Woman dies of rabies in Førde


A patient who had been hospitalised in Førde with the rabies infection is now dead said Helse Førde.

“The patient was admitted to our intensive care unit, and died peacefully with the closest family around her” said Trine Hunskår Vingsnes, Director of Health in Helse Førde.

The woman died early on Monday night.

According to NRK news, she was in her 20s.

The hospital got to know of the patient’s contact with the rabid dog last Thursday.

Test results showed on Saturday that the patient was infected with rabies.

“The patient was bitten by a dog during a holiday trip in Southeast Asia two months ago and has gradually deteriorated” said a press release from Helse Førde on Monday.

The health trust stated on Saturday that the patient was seriously ill, but did not want to comment on the condition beyond that.

Several others in the travel party were also in contact with the dog. They have been followed up by the Norwegian Institute of Public Health.

Attacks the nervous system

Rabies is a very serious viral disease that attacks the nervous system and which is transmitted from animals to humans. The disease is also known as canine disease.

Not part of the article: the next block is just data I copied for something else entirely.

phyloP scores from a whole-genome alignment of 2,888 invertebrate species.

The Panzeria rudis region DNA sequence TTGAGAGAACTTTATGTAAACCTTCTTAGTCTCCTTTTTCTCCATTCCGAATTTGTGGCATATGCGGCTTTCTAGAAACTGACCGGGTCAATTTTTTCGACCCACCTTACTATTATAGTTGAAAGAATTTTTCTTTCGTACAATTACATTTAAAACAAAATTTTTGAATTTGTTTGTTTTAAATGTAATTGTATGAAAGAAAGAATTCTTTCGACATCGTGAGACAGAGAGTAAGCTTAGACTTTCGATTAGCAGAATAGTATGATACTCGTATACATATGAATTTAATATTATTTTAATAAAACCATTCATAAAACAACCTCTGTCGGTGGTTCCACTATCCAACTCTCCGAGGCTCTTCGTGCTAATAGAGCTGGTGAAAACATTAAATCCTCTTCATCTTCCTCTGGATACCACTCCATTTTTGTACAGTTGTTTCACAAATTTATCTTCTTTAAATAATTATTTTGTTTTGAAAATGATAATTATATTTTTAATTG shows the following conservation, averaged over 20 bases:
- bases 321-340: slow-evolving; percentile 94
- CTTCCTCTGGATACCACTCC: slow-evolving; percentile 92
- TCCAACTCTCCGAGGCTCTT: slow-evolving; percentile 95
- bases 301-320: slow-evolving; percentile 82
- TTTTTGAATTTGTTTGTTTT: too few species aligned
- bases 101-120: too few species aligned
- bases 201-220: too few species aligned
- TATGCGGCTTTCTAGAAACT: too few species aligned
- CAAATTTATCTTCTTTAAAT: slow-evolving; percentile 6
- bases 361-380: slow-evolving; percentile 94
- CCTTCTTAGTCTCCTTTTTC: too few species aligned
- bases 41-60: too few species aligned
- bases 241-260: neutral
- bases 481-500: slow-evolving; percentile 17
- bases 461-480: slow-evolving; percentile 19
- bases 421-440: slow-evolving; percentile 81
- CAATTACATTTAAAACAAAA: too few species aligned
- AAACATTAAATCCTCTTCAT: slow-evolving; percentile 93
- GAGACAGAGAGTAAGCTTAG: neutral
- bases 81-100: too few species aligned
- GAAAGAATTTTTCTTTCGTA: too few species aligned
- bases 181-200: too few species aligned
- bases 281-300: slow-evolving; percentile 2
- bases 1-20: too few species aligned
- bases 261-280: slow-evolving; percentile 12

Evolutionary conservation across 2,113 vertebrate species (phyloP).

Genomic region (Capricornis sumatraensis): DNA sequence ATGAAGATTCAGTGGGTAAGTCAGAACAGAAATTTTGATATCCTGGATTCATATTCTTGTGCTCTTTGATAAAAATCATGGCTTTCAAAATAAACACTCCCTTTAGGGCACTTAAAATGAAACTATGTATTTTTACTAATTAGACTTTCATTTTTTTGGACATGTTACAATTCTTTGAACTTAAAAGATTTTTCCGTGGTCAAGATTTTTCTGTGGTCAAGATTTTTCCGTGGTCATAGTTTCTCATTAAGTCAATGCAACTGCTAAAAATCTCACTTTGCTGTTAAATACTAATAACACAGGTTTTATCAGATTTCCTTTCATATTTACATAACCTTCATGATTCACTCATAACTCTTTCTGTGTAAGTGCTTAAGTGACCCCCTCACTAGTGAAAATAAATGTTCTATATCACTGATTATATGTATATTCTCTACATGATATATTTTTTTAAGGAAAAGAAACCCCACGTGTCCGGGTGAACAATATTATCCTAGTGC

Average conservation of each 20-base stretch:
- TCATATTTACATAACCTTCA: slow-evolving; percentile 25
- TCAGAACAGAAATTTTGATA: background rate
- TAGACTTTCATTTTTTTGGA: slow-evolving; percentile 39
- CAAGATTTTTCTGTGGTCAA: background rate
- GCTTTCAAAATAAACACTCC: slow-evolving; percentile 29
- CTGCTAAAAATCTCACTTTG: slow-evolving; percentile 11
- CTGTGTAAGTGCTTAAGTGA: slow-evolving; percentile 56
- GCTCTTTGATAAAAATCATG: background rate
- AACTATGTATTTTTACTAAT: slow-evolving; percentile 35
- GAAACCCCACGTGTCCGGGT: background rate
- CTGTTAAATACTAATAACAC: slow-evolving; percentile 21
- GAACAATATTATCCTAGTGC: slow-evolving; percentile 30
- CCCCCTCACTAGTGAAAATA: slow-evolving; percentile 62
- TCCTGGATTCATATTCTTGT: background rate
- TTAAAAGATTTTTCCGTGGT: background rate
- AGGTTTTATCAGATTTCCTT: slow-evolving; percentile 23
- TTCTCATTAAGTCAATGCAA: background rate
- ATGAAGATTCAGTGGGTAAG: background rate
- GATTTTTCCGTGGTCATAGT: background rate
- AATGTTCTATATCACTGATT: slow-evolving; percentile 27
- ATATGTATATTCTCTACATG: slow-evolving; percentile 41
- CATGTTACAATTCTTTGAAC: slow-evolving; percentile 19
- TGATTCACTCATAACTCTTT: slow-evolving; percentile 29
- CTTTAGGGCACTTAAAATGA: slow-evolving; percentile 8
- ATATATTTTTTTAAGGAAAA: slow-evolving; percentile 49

The disease starts with pain and discomfort around the bite site. Then comes turmoil, depression and anxiety attacks. And further, severe hyperactivity, aggression, hyperventilation, increased salivation and seizures. In some cases, paralysis occurs and coma without prior seizures according to the Norwegian Institute of Public Health.

Not detected in Norway since 1815

Rabies is one of the diseases one can vaccinate against after possible infection. According to FHI, the vaccine must be given immediately, even with minimal contact with saliva.

It is recommended to avoid contact with foreign dogs, cats and other mammals in areas where rabies occurs.

In Norway, contact with bats should be avoided.

The prevalence of rabies is common in many parts of the world, but in Norway, rabies has not been detected in humans on the mainland since 1815 according to the Norwegian Institute of Public Health.

© NTB Scanpix / #Norway Today

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